Advice?



Ibarrafm

New Member
Jun 1, 2010
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I'm a new cycling I have a 09 raleigh grand sport. I'm planning on riding 100 miles with some friends in September and since buying a new bike is out of the question I wanted to know of some upgrades I can do that aren't TOO expensive as I only paid $750 for the bike. I know new to cycling and 100 miles don't go together but I'm not terribly out of shape. My fifth ride on this bike was a metric century. Here are the specs on my bike, if anyone can steer me in the right direction I would appriciate it greatly!
Frame
Aluminum
Fork
Carbon
Crankset
FSA Omega Compact, 50/34
Bottom bracket
FSA Mega Exo External bearing
Shifters
Shimano 2200 STI
Front derailleur
Shimano 2200
Rear derailleur
Shimano Sora
Rear cogs
Shimano HG50, 12-25, 8-speed
Number of gears
16
Brakes
Tektro Dual Pivot
Brake levers
Shimano 2200 STI
Rims
Freedom RLX 1.9 Double Wall
Front hub
Joytech Alloy QR, 32h
Rear hub
Joytech Alloy QR, 32h
Tires
Vittoria Zaffiro, 700x25
Handlebar
Alloy Road
Stem
Alloy 3D
Seat post
Alloy microadjustable
Saddle
Avenir 200 Series
Pedals
Road Pedals
Headset
FSA Integrated
Chain
KMC Z82
 

root

New Member
Nov 1, 2007
69
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You don't need any upgrades. Just ride your bike and wear it out. My first bike cost $50 and I rode 30,000 km on it before upgrading to a $150 bike :D (both were steel bikes in early 90s with DT shifters and heavy steel rims with 25mm wide heavy tires that lasted all 30,000 without being changed).

Once you have 20,000 - 30,000 km on the bike, you will know better what annoys you about the current bike and what needs to be better quality.
 

jhuskey

Moderator
Oct 6, 2003
10,605
337
83
If something about the bike doesn't fit you like the stem, or maybe the saddle is comfortable, then upgrade those parts but I would check on a complete bike that you feel suits your needs before changing a bunch of components.
It is usually cheaper to buy a built bike unless you just enjoy tweaking and upgrading.
 

maydog

Well-Known Member
Feb 5, 2010
1,333
87
48
There is no reason you and your bike cant go 100 miles. The only changes you should do early on is to maximize your comfort while riding. This may mean upgrading/swapping out your saddle and possibly consider clipless pedals and shoes.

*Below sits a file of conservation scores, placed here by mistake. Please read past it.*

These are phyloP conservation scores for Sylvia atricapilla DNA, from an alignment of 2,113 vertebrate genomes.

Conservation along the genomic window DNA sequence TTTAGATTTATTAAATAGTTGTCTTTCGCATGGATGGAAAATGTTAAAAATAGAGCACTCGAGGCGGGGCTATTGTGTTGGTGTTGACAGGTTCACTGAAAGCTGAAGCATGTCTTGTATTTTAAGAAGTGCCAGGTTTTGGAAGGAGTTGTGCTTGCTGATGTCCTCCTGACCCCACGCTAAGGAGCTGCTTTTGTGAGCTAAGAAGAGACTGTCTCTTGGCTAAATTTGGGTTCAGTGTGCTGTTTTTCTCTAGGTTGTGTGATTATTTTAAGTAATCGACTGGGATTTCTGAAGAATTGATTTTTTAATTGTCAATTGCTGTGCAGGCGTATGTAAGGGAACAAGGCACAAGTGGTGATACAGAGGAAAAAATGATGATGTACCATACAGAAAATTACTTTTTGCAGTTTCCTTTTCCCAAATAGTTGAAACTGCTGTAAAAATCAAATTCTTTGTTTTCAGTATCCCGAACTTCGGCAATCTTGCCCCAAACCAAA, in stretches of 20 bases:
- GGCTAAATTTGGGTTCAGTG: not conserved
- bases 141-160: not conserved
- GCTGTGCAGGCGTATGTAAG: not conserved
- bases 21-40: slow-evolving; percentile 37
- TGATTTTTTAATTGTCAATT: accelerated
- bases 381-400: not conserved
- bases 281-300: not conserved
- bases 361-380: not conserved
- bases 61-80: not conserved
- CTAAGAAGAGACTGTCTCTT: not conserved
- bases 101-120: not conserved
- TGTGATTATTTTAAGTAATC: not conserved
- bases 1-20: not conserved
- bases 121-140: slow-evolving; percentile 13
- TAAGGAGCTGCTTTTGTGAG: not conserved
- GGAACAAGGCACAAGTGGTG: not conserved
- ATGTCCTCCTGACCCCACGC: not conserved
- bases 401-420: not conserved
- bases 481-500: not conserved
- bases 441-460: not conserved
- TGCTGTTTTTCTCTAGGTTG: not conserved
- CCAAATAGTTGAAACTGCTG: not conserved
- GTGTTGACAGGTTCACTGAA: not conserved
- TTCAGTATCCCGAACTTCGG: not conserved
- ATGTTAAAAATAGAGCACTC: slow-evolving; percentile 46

The saddles that came on my entry level bikes all made me go numb, I was lucky to find an inexpensive (<$40) model that works for me on metric double centuries.

Also think about spending some cash on gear and tools. A good pair of cycle shorts will make a century much more bearable. Having the basic tools and repair skills are also a must, unless you have a designated mechanic in the group.

Lastly, keep your wheels maintained. I have found that the entry level bikes use decent quality reliable components, but the wheels and tires are usually a weak link. I and my fellow >220lb riders have busted many rear spokes on similar wheelsets, even 36h. Make sure that the wheels have even tension and are properly trued this will increase their lifespan. I always carry extra spokes and a cassette tool. I would ride the wheels until / if they become a problem.
 

Ibarrafm

New Member
Jun 1, 2010
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Thanks to all! I think I'm gonna stick to some clipless pedals and shoes and look into wheels and tires before I take my long ride.
 

CdnRider

New Member
Apr 16, 2010
232
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Ibarrafm said:
Thanks to all! I think I'm gonna stick to some clipless pedals and shoes and look into wheels and tires before I take my long ride.

Shoes and pedals for sure. Hold off on the wheels until you put down a good amount of mileage to get to know the bike. Otherwise you may not really notice the difference.

As other posters have said. Doesn't look like you need to upgrade any partS of the bike just yet.

Just ride......
 

LB CYCLIST

New Member
Mar 22, 2010
63
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if u dont have clipless shoesand pedals i would look into em before anything else, not less your uncomfortable with some thing then look into that.

some shops have specials were u can buy the shoes and pedals as a package and save a few dollars.

keep us posted and good luck on your ride.